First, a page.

“De Leeuw van Vlaanderen”, probably one of the best known (and appreciated) album ever created by Bob De Moor has seen several reeditions overtime since it’s creation almost 70 years ago. Bob De moor always took care of the cover artwork which changed with almost every edition.
However, when in 2002 the BCB (Belgisch Centrum van het Beeldverhaal) and the Belgian Post released a brand new pocket edition of the album, many thought that the coverartwork had been taken from the 1952 version as edited by the Standaard. However, if you look really close you can see that it bares some details which you’d never find with Bob De Moor but rather with the work created by his son Johan De Moor.
When I first bought the album it was the first thing I noticed when scrutinizing the drawing. This had to be Johan. And that is precisely what has happened. For the occasion Johan De Moor recreated the 1952 coverartwork.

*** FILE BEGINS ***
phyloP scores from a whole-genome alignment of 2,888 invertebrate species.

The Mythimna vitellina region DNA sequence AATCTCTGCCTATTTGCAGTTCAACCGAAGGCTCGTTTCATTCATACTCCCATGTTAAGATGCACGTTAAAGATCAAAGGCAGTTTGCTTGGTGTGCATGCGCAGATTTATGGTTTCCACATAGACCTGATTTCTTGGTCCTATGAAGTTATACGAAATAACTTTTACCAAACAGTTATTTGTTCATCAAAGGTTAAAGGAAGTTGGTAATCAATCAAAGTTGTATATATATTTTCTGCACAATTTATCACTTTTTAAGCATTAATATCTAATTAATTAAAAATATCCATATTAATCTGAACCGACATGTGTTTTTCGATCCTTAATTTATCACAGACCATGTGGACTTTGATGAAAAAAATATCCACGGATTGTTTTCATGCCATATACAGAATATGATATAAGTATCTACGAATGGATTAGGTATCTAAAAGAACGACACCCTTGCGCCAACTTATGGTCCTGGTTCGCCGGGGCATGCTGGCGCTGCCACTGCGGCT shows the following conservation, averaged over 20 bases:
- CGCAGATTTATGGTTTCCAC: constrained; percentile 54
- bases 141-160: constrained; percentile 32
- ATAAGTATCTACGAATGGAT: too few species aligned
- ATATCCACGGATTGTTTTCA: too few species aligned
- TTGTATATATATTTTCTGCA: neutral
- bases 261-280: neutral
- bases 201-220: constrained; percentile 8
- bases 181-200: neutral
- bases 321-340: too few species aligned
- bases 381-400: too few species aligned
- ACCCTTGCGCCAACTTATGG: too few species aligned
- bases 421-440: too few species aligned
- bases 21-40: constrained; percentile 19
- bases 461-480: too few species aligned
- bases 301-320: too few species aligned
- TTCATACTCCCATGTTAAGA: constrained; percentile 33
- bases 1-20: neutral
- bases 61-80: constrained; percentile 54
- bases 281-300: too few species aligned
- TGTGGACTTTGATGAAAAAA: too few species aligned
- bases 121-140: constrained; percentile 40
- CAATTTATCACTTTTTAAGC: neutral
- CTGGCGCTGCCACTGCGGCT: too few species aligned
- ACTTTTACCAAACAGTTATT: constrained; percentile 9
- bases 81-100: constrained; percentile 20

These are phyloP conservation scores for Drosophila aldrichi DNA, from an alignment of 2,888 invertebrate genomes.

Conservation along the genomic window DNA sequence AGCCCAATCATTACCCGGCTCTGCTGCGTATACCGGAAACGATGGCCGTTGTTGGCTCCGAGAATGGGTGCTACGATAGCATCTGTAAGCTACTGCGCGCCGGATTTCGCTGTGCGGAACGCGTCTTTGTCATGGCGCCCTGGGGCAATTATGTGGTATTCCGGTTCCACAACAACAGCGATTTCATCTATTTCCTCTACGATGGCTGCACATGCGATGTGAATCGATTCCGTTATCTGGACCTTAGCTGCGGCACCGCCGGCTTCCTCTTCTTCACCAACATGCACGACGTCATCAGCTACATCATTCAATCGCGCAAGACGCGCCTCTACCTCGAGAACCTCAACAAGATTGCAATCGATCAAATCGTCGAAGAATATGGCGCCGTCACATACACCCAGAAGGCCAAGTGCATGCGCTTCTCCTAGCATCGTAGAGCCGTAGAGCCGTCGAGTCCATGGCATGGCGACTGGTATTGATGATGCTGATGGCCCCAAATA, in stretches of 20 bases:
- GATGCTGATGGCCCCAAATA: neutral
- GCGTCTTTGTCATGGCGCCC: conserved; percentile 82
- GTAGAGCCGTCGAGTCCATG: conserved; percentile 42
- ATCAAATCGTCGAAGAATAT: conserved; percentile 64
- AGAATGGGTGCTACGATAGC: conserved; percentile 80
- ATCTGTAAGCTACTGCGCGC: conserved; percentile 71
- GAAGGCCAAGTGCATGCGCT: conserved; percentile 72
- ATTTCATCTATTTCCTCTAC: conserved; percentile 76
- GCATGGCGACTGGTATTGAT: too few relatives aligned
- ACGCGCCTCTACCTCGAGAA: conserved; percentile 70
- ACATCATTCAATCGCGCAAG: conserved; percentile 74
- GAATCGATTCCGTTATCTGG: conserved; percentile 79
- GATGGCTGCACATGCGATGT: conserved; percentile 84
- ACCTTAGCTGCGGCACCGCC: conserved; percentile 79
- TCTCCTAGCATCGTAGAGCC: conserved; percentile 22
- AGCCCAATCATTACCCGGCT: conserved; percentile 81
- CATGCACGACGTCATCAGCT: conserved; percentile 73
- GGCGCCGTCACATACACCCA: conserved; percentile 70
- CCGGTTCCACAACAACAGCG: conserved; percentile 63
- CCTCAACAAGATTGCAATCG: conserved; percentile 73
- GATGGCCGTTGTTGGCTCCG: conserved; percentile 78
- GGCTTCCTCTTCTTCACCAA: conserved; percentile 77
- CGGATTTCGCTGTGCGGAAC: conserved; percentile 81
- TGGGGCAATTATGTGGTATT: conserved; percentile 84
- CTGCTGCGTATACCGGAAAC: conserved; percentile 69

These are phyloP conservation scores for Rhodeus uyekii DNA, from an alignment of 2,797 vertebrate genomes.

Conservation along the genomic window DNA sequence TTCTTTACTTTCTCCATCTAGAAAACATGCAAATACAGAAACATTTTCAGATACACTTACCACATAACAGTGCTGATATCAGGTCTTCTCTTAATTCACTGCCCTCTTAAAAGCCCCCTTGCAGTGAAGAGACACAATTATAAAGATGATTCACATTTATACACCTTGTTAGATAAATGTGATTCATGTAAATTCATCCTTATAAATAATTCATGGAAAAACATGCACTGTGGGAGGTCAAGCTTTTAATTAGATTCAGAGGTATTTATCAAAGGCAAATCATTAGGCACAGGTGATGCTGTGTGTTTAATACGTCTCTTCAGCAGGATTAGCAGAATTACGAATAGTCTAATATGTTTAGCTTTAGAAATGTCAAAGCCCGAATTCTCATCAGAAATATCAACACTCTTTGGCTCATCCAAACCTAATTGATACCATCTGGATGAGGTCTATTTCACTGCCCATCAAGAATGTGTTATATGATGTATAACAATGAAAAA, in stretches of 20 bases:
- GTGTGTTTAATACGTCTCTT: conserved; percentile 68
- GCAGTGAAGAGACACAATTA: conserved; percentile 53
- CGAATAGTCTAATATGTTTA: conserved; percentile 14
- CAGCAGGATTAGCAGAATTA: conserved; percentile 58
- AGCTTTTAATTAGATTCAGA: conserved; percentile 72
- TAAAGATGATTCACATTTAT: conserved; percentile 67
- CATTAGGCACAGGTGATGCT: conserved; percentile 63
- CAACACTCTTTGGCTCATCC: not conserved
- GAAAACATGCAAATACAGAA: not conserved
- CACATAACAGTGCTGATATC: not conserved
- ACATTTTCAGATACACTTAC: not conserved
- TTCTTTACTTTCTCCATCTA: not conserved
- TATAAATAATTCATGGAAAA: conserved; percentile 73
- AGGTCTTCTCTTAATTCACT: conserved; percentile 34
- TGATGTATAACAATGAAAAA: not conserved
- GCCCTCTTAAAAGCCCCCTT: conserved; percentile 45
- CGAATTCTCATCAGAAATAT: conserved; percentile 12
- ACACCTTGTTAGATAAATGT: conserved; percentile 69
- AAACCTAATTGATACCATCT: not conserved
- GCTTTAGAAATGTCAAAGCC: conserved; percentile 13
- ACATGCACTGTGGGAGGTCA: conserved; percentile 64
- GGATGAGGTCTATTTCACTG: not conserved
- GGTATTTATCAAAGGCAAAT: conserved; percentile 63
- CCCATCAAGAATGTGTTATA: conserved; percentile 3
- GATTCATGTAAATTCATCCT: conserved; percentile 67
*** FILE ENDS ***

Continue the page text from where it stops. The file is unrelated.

We found the original black and white drawing of that cover and although we only were allowed to use the picture the owner took (which is cropped unfortunately), you can distinguish some elements that show this is Johan De Moor at work. It most of all definitely shows the more ‘freeway style’ which Johan De Moor uses, the best example being the body of the fallen soldier (and especially his hands) where Johan De Moor decided to let his style take over instead of following the clear lines which his father set out for this drawing.
You can judge for yourself below: The original drawing versus the version by Johan De Moor.